Computer glitch costs Ga. taxpayers
Oxendine donors deny link to favorable directive Ethics panel: Corporations may campaign for candidates Jury awards $88,500 in turtle case Ex-Clayton Co. chief seeks grand jury investigation of demotion Forsyth Co. planning director might face discipline for misconduct
Newton Co. principal resigns after investigation Opinion: Bias claims against ATL cheating probe unfounded Orbitz to pay Columbus $450K settlement
The State Ethics Commission has every right to issue subpoenas as it investigates ethics allegations against gubernatorial candidate John Oxendine, a judge ruled today. The decision clears the way for investigators to get a better idea of any communication between 10 Alabama political action committees and the source of $120,000 in apparently illegal political contributions.
Last December, a $500 donation could buy a ticket to a fundraiser featuring “Bojangles’ Fried Chicken, Krispy Kreme Doughnuts, And Mel Watt, of course!” Two days later, Congressman Watt (D-N.C.) withdrew a provision from the House’s financial reform bill that would have regulated loans from car dealers. Fund-raisers by Watt, Georgia’s Tom Price and several other congressmen are the subject of ethics investigations, The New York Times reports today.
Two attorneys for the State Ethics Commission improperly used public resources to operate their private law practice, Inspector General Elizabeth Archer has found. Attorneys Yasha Heidari, who resigned in April, and Tom Plank used state-issued computers to research clients’ cases and abused sick leave, she said, and they created a potential conflict by representing a business operated by a man who offers his services as a lobbyist, a profession regulated by the ethics commission. UPDATE: The Ethics Commission said today it will implement the inspector general’s recommended remedies immediately and will “take appropriate action” after reviewing the findings regarding Plank.
More than 90 state lawmakers — and one newcomer — collected $530,000 in campaign contributions this spring even though they will coast to election in November without a fight,an analysis of campaign records shows. More than half of that cash flowed to just 10 of them.
DeCosta: Airport contract winner stiffed city White athletes sue Savannah State for bias Investigation clears ex-Clayton Co. police chief Columbus Parks & Rec probe now criminal Reforming Fulton Co. Commission will take more than good intent Cobb commissioner proposes to term-limit ethics board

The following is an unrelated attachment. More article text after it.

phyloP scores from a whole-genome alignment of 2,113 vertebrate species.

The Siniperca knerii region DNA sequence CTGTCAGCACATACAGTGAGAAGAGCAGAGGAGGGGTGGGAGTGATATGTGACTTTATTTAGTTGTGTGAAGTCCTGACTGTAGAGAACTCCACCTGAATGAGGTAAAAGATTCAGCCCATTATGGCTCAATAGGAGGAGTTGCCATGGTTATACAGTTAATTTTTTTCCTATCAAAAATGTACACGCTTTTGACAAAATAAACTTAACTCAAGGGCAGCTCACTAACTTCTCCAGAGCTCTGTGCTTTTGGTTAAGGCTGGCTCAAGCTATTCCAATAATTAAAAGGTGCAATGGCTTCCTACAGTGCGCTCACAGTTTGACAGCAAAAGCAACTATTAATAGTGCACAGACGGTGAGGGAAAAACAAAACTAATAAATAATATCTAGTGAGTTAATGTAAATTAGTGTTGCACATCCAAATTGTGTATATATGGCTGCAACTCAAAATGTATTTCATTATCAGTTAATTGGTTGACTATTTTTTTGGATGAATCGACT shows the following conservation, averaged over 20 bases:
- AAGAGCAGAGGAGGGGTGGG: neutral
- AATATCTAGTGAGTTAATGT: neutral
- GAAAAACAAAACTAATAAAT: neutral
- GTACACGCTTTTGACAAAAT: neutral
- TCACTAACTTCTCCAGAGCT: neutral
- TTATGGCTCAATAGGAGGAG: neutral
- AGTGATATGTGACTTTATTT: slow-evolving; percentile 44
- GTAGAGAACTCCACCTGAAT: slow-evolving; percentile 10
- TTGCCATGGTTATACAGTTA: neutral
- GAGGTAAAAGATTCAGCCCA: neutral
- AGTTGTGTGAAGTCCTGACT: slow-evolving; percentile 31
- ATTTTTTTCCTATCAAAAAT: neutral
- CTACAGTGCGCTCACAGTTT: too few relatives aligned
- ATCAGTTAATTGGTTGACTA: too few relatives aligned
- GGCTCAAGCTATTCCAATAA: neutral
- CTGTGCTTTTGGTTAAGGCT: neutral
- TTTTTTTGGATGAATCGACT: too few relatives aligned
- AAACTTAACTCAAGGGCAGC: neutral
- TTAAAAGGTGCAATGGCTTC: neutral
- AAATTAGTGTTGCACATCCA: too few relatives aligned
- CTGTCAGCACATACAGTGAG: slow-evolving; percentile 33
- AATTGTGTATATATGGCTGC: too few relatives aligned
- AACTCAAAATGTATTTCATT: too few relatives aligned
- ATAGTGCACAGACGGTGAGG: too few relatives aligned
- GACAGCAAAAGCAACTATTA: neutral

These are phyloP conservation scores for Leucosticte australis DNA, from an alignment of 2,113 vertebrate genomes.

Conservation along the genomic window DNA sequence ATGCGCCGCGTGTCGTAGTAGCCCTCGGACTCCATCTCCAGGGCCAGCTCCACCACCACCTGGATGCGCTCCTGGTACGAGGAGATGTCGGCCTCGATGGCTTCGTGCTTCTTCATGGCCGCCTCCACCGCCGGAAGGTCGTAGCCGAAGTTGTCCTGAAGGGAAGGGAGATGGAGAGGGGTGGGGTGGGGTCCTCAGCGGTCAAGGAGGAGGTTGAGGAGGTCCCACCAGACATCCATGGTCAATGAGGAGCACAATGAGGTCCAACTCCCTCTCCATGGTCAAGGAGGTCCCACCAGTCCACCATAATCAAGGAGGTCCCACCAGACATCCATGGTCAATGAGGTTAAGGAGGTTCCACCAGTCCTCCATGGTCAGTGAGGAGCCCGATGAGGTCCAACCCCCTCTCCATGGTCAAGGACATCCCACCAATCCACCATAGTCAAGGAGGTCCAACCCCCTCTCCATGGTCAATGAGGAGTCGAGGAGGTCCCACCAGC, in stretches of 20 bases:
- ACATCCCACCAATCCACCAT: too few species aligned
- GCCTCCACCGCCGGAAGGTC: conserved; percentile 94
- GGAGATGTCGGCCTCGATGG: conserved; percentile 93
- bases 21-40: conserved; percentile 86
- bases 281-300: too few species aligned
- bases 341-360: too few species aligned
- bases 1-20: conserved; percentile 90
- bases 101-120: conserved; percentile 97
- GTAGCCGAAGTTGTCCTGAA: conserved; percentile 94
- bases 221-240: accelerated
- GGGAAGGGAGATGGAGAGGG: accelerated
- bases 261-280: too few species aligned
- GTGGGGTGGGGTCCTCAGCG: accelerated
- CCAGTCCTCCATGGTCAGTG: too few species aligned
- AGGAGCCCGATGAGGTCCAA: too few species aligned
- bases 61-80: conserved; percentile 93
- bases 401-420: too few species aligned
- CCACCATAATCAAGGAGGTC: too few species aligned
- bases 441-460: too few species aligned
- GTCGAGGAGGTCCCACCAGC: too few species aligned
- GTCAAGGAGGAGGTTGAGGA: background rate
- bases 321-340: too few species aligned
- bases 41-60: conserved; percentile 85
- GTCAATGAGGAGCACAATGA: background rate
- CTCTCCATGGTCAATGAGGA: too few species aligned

Sen. Ralph Hudgens says he loaned his campaign the money to pay for two weeks of TV ads but neglected to file the necessary last-minute disclosures. The Madison County Republican, a candidate for state insurance commissioner, says he could file complaints against several opponents if he chose, but “I want to honor Ronald Reagan’s 11th commandment of ‘Speak no ill of your Republican brothers.'”
ATL-Macon flights draw light loads, federal $$$ Corey lawyers: ATL broke own rules n airport contract deal With court approval, court continues to verify voters Ethics panel investigating Handel complaints Clayton Co. judge allows lawsuit against Scotts to continue Evans documents include e-mail from Courtney Fuhrmann
Most major candidates for governor back a limit on lobbyists’ gifts to legislators and on inter-campaign cash transfers, a new survey shows. Both measures drew support from leading candidates except for Thurbert Baker and John Oxendine, who have not yet responded to the survey. “It looks like from this list here … that the new governor will be somebody who stands behind these reforms,” Common Cause director Bill Bozarth said.
Oxendine promoted hospice chain tied to $57K in campaign donations 2 cops out of jobs after repeat Tasering of woman Judge denies bid to delay airport advertising trial Canton ethics committee reviews complaint Catoosa Co. judge not told reason for firing